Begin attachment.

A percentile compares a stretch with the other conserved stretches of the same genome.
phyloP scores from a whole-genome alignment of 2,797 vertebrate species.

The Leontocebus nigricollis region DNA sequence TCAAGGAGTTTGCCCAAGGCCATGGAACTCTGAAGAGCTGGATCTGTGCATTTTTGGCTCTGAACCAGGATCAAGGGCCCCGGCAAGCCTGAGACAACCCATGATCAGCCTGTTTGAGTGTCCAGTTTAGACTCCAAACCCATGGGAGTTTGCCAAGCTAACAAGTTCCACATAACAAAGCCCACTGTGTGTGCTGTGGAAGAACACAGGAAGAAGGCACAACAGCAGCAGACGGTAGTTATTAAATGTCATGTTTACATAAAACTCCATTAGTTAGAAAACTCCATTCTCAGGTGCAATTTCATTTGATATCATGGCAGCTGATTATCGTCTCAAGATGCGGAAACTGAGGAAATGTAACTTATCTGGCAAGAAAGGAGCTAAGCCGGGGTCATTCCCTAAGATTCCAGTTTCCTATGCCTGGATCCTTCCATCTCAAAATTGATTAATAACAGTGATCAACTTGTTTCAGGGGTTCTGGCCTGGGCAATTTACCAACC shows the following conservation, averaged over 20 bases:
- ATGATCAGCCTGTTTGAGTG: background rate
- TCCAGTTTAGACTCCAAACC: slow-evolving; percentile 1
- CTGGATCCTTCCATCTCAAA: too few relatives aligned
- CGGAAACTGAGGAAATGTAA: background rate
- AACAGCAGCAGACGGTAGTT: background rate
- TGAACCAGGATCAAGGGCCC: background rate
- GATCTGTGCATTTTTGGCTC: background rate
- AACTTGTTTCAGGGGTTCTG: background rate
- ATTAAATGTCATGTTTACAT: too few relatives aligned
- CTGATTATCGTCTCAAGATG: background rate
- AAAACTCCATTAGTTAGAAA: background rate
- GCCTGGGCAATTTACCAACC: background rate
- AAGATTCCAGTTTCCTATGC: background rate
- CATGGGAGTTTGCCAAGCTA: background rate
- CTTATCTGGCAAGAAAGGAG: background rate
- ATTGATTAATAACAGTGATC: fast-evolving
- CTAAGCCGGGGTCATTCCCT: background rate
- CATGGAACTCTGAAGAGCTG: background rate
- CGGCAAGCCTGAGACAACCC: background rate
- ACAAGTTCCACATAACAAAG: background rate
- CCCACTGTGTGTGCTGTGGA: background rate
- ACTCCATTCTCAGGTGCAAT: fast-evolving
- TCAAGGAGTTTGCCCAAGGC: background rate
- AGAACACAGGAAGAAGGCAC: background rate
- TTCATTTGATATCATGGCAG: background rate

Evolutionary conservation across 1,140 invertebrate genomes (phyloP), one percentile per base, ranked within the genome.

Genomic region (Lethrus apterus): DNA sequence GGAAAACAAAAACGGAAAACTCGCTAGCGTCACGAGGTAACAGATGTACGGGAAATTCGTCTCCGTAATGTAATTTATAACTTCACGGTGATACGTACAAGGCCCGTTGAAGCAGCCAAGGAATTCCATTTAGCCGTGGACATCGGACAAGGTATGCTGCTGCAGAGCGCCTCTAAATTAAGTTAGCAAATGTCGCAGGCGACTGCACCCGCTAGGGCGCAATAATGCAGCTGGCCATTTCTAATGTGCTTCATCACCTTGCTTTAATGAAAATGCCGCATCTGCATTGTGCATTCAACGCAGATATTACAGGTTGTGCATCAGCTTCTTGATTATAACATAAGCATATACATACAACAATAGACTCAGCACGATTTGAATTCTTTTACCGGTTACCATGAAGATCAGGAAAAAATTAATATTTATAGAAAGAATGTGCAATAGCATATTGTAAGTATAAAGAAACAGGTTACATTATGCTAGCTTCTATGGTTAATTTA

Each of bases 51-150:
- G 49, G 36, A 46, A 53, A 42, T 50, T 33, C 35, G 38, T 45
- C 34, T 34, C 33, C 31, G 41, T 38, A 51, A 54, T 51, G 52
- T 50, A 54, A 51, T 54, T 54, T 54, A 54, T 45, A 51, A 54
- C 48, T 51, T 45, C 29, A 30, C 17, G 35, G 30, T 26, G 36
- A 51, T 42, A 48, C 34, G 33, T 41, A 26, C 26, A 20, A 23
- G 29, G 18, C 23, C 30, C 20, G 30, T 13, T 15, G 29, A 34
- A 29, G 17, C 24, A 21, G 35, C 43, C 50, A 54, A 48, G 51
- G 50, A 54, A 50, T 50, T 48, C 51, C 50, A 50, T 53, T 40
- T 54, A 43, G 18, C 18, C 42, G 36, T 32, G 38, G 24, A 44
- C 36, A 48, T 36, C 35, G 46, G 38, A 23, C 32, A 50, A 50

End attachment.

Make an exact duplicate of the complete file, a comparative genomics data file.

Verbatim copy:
A percentile compares a stretch with the other conserved stretches of the same genome.
phyloP scores from a whole-genome alignment of 2,797 vertebrate species.

The Leontocebus nigricollis region DNA sequence TCAAGGAGTTTGCCCAAGGCCATGGAACTCTGAAGAGCTGGATCTGTGCATTTTTGGCTCTGAACCAGGATCAAGGGCCCCGGCAAGCCTGAGACAACCCATGATCAGCCTGTTTGAGTGTCCAGTTTAGACTCCAAACCCATGGGAGTTTGCCAAGCTAACAAGTTCCACATAACAAAGCCCACTGTGTGTGCTGTGGAAGAACACAGGAAGAAGGCACAACAGCAGCAGACGGTAGTTATTAAATGTCATGTTTACATAAAACTCCATTAGTTAGAAAACTCCATTCTCAGGTGCAATTTCATTTGATATCATGGCAGCTGATTATCGTCTCAAGATGCGGAAACTGAGGAAATGTAACTTATCTGGCAAGAAAGGAGCTAAGCCGGGGTCATTCCCTAAGATTCCAGTTTCCTATGCCTGGATCCTTCCATCTCAAAATTGATTAATAACAGTGATCAACTTGTTTCAGGGGTTCTGGCCTGGGCAATTTACCAACC shows the following conservation, averaged over 20 bases:
- ATGATCAGCCTGTTTGAGTG: background rate
- TCCAGTTTAGACTCCAAACC: slow-evolving; percentile 1
- CTGGATCCTTCCATCTCAAA: too few relatives aligned
- CGGAAACTGAGGAAATGTAA: background rate
- AACAGCAGCAGACGGTAGTT: background rate
- TGAACCAGGATCAAGGGCCC: background rate
- GATCTGTGCATTTTTGGCTC: background rate
- AACTTGTTTCAGGGGTTCTG: background rate
- ATTAAATGTCATGTTTACAT: too few relatives aligned
- CTGATTATCGTCTCAAGATG: background rate
- AAAACTCCATTAGTTAGAAA: background rate
- GCCTGGGCAATTTACCAACC: background rate
- AAGATTCCAGTTTCCTATGC: background rate
- CATGGGAGTTTGCCAAGCTA: background rate
- CTTATCTGGCAAGAAAGGAG: background rate
- ATTGATTAATAACAGTGATC: fast-evolving
- CTAAGCCGGGGTCATTCCCT: background rate
- CATGGAACTCTGAAGAGCTG: background rate
- CGGCAAGCCTGAGACAACCC: background rate
- ACAAGTTCCACATAACAAAG: background rate
- CCCACTGTGTGTGCTGTGGA: background rate
- ACTCCATTCTCAGGTGCAAT: fast-evolving
- TCAAGGAGTTTGCCCAAGGC: background rate
- AGAACACAGGAAGAAGGCAC: background rate
- TTCATTTGATATCATGGCAG: background rate

Evolutionary conservation across 1,140 invertebrate genomes (phyloP), one percentile per base, ranked within the genome.

Genomic region (Lethrus apterus): DNA sequence GGAAAACAAAAACGGAAAACTCGCTAGCGTCACGAGGTAACAGATGTACGGGAAATTCGTCTCCGTAATGTAATTTATAACTTCACGGTGATACGTACAAGGCCCGTTGAAGCAGCCAAGGAATTCCATTTAGCCGTGGACATCGGACAAGGTATGCTGCTGCAGAGCGCCTCTAAATTAAGTTAGCAAATGTCGCAGGCGACTGCACCCGCTAGGGCGCAATAATGCAGCTGGCCATTTCTAATGTGCTTCATCACCTTGCTTTAATGAAAATGCCGCATCTGCATTGTGCATTCAACGCAGATATTACAGGTTGTGCATCAGCTTCTTGATTATAACATAAGCATATACATACAACAATAGACTCAGCACGATTTGAATTCTTTTACCGGTTACCATGAAGATCAGGAAAAAATTAATATTTATAGAAAGAATGTGCAATAGCATATTGTAAGTATAAAGAAACAGGTTACATTATGCTAGCTTCTATGGTTAATTTA

Each of bases 51-150:
- G 49, G 36, A 46, A 53, A 42, T 50, T 33, C 35, G 38, T 45
- C 34, T 34, C 33, C 31, G 41, T 38, A 51, A 54, T 51, G 52
- T 50, A 54, A 51, T 54, T 54, T 54, A 54, T 45, A 51, A 54
- C 48, T 51, T 45, C 29, A 30, C 17, G 35, G 30, T 26, G 36
- A 51, T 42, A 48, C 34, G 33, T 41, A 26, C 26, A 20, A 23
- G 29, G 18, C 23, C 30, C 20, G 30, T 13, T 15, G 29, A 34
- A 29, G 17, C 24, A 21, G 35, C 43, C 50, A 54, A 48, G 51
- G 50, A 54, A 50, T 50, T 48, C 51, C 50, A 50, T 53, T 40
- T 54, A 43, G 18, C 18, C 42, G 36, T 32, G 38, G 24, A 44
- C 36, A 48, T 36, C 35, G 46, G 38, A 23, C 32, A 50, A 50